Fine pictures of many of them can be found here.

The other seven floors…
Okay, here’s the thing: I didn’t hate it. I didn’t love it, but I respected it. Sort of. A little.

Andy Warhol recorded everything that happened around him, in all it’s superficial, underground, sometimes-honest glory. As far as artwork goes, I liked his illustration far better than his famous screen prints. The silver balloon room was neat, his urine oxidation exhibit (heart-felt eye roll here) was closed, and a room of giant skull paintings with a little emaciated man — playing with his dong, of course playing with his dong — was actually pretty cool.

The thing I really enjoyed, however, was the extent of his Time Capsules. He saved everything. He apparently kept a box by his desk that he filled with day-to-day items until it was full, at which time he’d close it up, label it and stick with the others. When he died in 1987, there were 612 completed Time Capsules, and now the museum is slowly, carefully opening each one and cataloging the contents. There’s church programs, pictures, correspondence, gifts, etc. I’d be interested in that sort of glimpse for anyone, but considering he was so flamboyant and out there, it makes it all the more interesting.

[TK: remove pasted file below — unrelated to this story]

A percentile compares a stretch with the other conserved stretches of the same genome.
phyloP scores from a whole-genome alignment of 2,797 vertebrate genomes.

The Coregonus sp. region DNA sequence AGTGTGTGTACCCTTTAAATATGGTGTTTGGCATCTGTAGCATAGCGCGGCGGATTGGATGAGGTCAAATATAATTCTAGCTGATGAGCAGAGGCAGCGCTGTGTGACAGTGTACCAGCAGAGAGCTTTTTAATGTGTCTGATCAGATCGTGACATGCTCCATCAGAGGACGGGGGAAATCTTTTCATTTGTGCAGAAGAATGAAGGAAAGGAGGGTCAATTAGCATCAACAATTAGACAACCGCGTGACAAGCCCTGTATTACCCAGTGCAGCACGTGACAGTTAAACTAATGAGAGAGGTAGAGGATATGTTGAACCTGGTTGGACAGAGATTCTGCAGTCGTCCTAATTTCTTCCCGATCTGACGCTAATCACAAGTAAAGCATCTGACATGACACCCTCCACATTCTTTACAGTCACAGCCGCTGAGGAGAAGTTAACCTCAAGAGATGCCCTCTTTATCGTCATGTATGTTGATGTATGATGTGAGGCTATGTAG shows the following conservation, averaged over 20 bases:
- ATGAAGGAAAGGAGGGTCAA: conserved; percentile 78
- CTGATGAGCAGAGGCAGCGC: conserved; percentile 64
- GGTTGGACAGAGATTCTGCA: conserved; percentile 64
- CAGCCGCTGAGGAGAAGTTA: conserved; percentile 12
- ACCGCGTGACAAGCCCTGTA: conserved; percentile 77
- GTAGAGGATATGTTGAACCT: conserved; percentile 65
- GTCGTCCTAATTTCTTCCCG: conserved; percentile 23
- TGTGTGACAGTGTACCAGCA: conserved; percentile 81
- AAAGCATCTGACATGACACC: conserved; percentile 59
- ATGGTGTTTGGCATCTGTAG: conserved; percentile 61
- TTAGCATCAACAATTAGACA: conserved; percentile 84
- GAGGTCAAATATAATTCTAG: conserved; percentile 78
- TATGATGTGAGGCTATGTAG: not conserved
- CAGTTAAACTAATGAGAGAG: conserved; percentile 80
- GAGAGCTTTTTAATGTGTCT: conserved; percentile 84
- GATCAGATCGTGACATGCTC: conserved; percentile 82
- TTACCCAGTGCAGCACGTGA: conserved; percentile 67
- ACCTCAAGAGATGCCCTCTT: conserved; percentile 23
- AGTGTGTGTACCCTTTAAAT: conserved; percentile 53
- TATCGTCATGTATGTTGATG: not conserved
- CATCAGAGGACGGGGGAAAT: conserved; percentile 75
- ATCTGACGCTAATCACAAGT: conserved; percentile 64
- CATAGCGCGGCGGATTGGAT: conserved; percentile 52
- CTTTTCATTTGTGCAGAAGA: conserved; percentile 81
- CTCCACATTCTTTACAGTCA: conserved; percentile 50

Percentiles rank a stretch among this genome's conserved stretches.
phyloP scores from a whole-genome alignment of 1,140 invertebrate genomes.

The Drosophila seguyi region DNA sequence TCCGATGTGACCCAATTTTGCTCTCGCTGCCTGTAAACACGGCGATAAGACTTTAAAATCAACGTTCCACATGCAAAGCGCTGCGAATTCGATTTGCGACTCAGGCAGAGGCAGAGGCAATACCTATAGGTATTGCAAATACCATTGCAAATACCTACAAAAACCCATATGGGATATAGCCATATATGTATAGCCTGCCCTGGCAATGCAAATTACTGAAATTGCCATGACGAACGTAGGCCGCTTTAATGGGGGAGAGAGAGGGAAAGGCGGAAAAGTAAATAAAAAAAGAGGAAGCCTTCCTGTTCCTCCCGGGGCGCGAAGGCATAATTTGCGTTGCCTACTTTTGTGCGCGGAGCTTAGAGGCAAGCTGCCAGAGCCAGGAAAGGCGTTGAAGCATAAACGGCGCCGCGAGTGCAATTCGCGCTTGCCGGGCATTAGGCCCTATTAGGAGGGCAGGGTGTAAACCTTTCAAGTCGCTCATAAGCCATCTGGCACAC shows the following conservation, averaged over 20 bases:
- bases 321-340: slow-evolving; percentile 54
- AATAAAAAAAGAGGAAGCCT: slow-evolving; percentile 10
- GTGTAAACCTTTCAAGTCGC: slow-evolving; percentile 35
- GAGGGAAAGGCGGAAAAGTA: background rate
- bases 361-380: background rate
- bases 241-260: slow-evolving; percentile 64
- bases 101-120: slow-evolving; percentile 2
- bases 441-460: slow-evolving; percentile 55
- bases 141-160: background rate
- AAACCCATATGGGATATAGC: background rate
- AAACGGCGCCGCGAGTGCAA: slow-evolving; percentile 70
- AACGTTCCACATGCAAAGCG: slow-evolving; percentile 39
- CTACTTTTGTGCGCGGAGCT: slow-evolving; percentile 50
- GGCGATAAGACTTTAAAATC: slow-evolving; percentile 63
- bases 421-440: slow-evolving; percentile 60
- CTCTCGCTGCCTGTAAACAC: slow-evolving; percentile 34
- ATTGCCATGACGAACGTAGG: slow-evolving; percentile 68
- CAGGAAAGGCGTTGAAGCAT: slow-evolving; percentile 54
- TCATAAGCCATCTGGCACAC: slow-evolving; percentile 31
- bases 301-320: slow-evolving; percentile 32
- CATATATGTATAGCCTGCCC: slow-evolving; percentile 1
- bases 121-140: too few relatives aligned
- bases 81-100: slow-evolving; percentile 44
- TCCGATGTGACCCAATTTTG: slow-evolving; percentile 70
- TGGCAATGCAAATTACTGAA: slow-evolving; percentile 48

I left feeling wholly delighted by the Vaders. And what about Warhol’s work? I felt somewhat enlightened, certainly stimulated by images beyond of my normal limits of enjoyment, but admittedly… kind of like I’d been had.

…which was totally worth $7.50.

The difference between going back and going home

Saturday, March 14th, 2009

It’s funny.

So much time and effort goes into writing a novel. I will go through the cycle of loving and hating the process over the next two years as I finish up the David trilogy. Writing affects my social life, my wallet, and I’m not published, so what’s the incentive? I’m not always sure.

A couple weeks ago, I was looking forward to the break, and possibly The End of me writing long format stories. I was just plain out of ideas and that felt… strangely okay.

So that’s it, right?